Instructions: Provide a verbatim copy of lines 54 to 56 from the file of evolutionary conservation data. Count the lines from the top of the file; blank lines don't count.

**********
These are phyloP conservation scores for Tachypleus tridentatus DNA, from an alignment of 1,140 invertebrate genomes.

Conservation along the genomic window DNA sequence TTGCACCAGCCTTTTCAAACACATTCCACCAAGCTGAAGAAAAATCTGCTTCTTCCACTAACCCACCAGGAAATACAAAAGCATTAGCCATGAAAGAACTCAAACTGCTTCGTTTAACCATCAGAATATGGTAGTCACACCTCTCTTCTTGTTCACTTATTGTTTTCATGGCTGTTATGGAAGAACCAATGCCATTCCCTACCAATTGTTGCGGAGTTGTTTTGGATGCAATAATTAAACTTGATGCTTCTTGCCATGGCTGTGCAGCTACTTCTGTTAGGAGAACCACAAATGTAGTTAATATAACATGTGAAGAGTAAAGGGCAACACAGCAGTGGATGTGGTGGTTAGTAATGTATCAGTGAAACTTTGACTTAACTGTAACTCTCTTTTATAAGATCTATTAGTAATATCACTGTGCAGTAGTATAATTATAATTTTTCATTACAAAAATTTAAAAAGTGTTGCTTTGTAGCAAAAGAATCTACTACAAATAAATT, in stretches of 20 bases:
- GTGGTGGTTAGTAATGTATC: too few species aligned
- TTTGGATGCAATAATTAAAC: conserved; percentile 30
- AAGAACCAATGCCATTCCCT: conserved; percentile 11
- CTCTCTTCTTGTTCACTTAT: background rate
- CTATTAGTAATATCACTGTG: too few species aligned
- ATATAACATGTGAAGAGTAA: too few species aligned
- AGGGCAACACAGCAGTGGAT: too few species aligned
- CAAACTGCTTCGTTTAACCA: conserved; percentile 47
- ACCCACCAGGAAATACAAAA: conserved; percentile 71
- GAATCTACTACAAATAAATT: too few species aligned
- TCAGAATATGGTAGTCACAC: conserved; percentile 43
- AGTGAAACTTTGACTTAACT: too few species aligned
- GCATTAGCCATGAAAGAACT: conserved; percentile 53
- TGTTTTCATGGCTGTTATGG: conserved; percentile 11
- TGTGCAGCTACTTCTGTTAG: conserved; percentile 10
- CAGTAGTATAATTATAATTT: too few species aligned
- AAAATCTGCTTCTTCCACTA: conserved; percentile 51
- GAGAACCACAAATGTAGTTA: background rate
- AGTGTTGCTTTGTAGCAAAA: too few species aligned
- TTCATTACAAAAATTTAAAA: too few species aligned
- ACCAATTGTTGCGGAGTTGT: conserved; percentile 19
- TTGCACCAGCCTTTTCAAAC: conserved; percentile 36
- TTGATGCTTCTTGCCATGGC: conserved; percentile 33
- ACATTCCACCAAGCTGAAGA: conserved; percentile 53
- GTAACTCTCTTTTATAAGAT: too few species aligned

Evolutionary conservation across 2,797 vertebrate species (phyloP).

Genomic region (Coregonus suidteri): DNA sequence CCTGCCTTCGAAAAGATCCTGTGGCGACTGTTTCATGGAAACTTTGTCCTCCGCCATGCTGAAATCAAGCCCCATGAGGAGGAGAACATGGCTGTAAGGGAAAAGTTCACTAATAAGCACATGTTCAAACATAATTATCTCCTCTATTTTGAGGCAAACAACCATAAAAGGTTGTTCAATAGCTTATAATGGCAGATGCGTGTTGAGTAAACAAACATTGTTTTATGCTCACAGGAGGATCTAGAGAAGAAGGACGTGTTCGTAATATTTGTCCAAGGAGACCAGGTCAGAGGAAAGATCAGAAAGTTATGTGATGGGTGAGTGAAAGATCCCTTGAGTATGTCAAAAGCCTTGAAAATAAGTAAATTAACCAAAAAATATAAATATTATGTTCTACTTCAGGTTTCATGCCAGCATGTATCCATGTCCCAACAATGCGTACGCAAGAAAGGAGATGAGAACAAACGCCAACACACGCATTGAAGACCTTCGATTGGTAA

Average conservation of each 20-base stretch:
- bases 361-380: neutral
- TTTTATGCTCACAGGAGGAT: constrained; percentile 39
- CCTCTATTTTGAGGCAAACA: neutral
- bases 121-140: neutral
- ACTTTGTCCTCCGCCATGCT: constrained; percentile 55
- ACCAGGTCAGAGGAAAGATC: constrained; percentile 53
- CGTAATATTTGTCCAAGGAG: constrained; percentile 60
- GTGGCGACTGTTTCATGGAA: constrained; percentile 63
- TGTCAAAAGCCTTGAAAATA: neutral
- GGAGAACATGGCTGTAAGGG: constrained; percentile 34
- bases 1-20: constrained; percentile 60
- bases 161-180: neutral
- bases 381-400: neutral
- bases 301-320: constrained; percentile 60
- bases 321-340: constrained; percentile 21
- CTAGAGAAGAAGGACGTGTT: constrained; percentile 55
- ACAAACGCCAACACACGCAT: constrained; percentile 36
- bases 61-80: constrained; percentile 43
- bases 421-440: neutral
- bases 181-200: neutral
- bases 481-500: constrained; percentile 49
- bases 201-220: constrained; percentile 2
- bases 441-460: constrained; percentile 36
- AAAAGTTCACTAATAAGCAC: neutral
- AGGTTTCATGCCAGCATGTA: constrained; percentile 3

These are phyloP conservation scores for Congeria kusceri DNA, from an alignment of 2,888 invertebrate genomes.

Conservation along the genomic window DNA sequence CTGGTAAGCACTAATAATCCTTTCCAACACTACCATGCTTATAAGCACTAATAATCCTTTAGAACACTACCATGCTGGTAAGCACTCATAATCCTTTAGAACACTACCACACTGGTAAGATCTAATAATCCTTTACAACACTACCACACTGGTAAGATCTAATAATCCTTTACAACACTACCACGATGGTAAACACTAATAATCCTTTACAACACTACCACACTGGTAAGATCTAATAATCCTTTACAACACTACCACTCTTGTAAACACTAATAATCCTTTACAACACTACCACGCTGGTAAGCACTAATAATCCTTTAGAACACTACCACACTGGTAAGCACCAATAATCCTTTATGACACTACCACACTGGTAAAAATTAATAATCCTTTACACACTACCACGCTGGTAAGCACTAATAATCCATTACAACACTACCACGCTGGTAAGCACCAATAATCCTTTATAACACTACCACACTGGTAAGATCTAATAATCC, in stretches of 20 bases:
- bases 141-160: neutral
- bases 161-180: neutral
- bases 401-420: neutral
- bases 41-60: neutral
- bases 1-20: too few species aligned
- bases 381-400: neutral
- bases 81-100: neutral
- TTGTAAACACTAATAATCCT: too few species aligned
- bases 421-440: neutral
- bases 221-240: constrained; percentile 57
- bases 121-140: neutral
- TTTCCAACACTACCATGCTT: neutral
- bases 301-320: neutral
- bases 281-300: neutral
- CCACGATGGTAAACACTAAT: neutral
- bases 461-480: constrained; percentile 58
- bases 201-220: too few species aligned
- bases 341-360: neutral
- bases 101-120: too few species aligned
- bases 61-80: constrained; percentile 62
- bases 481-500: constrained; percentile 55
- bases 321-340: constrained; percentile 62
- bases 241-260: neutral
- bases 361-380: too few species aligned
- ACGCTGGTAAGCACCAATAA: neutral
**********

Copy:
- AAAAGTTCACTAATAAGCAC: neutral
- AGGTTTCATGCCAGCATGTA: constrained; percentile 3

These are phyloP conservation scores for Congeria kusceri DNA, from an alignment of 2,888 invertebrate genomes.